You have to possess something before you can give it away.
This is a concept that seems simple, but in our society has become extremely difficult to grasp. We live in a culture riddled with the illusion of possessing things we don't actually have. You can actually buy followers on Instagram. I have seen people spend half an hour staging a shot for Instagram, and then act like someone took it candidly. I have laid out items to be aesthetically pleasing, cropping out all the junk and piles of dirty laundry hanging out nearby. We're living in a culture essentially of tricking people in to liking us, based on what we present on social media. But, though we try, we can't fool ourselves, and that gross feeling of being a fraud will eventually catch up with you.
I used to dream about living in communal housing, traveling around the world with nothing but a backpack of necessities to my name; completely free from the pressure of society. The people I looked up to ate out of dumpsters and promoted a culture of simplicity and hardcore recycling. I was determined to be a "world changer".
These ideals in and of themselves aren't bad or wrong, but I was so frustrated with society and consumerism that I was missing out on a lot of things. I didn't take good care of what I did have, and my work ethic wasn't very good because my appreciation was small. I was stingy and anxious, all in the name of anti-consumerism, and I was judgmental toward people who did have nice things.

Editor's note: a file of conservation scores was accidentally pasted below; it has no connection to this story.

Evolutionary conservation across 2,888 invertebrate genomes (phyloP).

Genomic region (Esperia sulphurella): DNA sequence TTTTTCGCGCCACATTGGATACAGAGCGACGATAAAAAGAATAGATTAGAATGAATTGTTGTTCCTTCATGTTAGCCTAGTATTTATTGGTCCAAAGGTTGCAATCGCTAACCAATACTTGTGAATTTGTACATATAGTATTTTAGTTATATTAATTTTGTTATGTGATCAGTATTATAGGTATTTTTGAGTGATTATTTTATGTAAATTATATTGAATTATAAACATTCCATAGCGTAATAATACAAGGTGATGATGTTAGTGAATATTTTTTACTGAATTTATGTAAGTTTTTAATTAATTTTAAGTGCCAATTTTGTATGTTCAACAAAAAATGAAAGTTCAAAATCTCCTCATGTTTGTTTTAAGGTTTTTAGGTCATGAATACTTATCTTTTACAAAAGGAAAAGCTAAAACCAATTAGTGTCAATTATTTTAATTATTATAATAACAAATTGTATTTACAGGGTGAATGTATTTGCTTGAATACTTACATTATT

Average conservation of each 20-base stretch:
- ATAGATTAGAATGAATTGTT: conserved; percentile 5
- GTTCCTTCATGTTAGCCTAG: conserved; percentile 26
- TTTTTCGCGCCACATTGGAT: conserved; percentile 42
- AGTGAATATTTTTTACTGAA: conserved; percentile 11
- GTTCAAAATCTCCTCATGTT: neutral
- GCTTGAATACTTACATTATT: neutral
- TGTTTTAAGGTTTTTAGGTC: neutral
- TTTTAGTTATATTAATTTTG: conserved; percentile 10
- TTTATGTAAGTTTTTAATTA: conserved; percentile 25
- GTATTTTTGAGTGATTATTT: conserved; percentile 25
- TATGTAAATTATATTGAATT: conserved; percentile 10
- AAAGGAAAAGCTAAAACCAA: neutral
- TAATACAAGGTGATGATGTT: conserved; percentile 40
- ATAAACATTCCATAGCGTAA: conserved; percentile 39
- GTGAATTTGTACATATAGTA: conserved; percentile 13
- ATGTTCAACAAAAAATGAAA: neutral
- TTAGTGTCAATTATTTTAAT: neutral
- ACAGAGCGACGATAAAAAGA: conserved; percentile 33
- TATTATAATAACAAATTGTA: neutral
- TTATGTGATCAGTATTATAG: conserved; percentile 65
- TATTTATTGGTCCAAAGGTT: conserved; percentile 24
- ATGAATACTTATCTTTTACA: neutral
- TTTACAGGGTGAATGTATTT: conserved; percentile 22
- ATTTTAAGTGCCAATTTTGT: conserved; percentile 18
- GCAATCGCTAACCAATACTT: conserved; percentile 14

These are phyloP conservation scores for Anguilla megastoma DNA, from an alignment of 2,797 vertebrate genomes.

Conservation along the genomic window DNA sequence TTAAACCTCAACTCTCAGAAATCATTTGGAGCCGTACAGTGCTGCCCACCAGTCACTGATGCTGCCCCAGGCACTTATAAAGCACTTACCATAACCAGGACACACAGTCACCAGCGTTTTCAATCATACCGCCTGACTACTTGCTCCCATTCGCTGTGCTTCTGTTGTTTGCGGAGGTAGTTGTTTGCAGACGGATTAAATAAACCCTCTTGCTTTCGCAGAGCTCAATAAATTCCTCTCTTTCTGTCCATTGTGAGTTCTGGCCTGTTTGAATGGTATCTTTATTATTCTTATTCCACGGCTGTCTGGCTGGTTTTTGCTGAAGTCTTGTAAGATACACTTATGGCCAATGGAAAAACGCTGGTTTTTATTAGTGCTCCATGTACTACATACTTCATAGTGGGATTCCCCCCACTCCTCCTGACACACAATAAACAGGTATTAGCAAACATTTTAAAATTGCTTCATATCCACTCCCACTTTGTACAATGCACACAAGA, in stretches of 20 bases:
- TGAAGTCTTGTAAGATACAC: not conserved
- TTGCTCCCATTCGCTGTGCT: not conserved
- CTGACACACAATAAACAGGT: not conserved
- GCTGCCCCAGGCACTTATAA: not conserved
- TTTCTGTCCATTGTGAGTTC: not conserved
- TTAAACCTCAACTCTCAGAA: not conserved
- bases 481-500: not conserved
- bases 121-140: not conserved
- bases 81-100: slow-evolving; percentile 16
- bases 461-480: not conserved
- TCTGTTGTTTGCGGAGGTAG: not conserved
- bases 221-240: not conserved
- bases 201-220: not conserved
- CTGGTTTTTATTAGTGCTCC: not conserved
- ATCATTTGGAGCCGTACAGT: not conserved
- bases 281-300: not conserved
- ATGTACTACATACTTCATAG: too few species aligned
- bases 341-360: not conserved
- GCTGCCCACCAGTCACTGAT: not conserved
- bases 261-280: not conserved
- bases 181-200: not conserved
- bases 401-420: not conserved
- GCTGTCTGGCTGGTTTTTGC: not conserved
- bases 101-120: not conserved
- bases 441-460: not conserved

Surprisingly, spending a good deal of time with the homeless changed things for me. I'd meet people who'd been living on the streets for months, and bring them to my apartment so they could shower and get something to eat, but I didn't have much to offer them. I maybe had a carton of eggs, a few cans of beans and some ramen at any given time. It began to occur to me that this wasn't the kind of hospitality I wanted to be able to offer; I started to realize that you have to possess something before you can give it away.
By the time I was 26, I'd fully developed my appreciation for material possessions and had fallen in love with the concept of hospitality. My best friend and roommate at the time told me, "you should never own anything that doesn't make you feel like dancing." (these photos are of little things I've collected that make me feel like dancing)
I clung hard to that ideal (and still do), and learned about good quality makeup, found brands I love (hellooooo, Anthropologie, Madewell, and Restoration Hardware <3), and was introduced to the culture of small business, independent design and creative entrepreneurs. Hand-crafted and well-made became my mantra, and I longed to live in the world these people crafted.
This was really good for me. I learned to appreciate hard work, craftsmanship, and learned how to take good care of my possessions. I learned to appreciate quality over quantity, and that you can still own and care about beautiful, well made things, and be a compassionate, down to earth, and generous person.